“I am biracial, so making an impact on both communities through my sport is really cool,” she says. “I’ve gotten a lot of messages on social media [from the Asian community]. They’ve backed me. That’s another side of support that I have now.”

Two years into her contract with the Wave, Shaw shows no signs of slowing down. At time of print, she’s made 19 career goals and will don Team USA’s jersey at this year’s 2024 US Olympics in Paris.

Shaw with her mom, Anne, who has been by her daughter’s side every step of the way.

Shaw’s achieved more career-defining moves in her two years of adulthood than some pro athletes do their whole lives. But the accomplishments have, in some ways, taken as much as they’ve given. Being born with exceptional talent is only half of what it takes to truly become great. The rest requires sacrifice.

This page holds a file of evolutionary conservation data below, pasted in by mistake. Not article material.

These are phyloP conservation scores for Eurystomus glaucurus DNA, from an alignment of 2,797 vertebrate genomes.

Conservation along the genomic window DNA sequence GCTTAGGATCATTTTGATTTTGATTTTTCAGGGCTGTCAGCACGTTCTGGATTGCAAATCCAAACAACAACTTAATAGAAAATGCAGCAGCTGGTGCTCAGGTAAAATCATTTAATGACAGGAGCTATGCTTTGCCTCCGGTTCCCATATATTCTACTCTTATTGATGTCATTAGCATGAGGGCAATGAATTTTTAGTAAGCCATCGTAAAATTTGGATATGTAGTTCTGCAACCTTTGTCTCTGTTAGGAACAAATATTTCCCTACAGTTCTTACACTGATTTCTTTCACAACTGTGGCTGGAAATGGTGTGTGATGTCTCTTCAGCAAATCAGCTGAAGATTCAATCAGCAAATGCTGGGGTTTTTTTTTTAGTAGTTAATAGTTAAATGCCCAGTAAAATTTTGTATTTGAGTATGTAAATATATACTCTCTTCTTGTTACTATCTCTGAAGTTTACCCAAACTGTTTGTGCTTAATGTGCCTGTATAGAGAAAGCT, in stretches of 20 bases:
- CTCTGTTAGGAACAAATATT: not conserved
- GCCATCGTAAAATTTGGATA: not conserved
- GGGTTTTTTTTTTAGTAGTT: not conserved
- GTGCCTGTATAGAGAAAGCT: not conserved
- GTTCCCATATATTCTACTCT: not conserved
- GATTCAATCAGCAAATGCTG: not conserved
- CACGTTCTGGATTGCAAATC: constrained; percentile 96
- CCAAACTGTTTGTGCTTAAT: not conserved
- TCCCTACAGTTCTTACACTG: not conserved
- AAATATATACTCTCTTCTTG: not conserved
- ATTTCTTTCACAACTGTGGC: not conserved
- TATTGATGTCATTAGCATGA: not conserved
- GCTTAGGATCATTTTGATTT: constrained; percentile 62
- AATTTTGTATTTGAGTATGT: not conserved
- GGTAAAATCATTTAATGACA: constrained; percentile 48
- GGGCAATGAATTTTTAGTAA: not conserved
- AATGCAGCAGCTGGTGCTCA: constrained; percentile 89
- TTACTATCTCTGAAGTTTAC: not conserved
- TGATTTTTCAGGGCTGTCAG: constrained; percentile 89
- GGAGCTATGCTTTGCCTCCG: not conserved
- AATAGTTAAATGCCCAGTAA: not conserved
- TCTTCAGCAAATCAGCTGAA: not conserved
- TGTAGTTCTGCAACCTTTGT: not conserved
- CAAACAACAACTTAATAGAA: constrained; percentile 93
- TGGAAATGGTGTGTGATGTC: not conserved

“I didn’t go to high school,” Shaw says. “I didn’t go to college, and I grew up very independent and knowing that I don’t really have time to have friends. I knew that my journey was going to be different. Everything that I was doing was to get to the next level. And it cost me a lot.”

We pause as she finds the words to encapsulate what she’s given up to don the Wave’s number-11 jersey.

“There was a point where we moved into a one-bedroom apartment so that we could have extra [money] to fund all of my opportunities,” Shaw says. “We consolidated from a three-bedroom house to a one-bedroom apartment. Me and my brother shared a bed in the living room. My parents were in the room, and we had one bathroom for the four of us.”

But the tight quarters weren’t the only reason she’s so close with her family. “[My mom and I] were together all the time,” she says. “She would take me to all my trainings— whatever I needed, she was there with me. Both of [my parents] have sacrificed a lot for me.”

They had made a promise to themselves when they were younger, she tells me, to always support their children and be at as many practices, games, overnight trips, and international experiences as they could.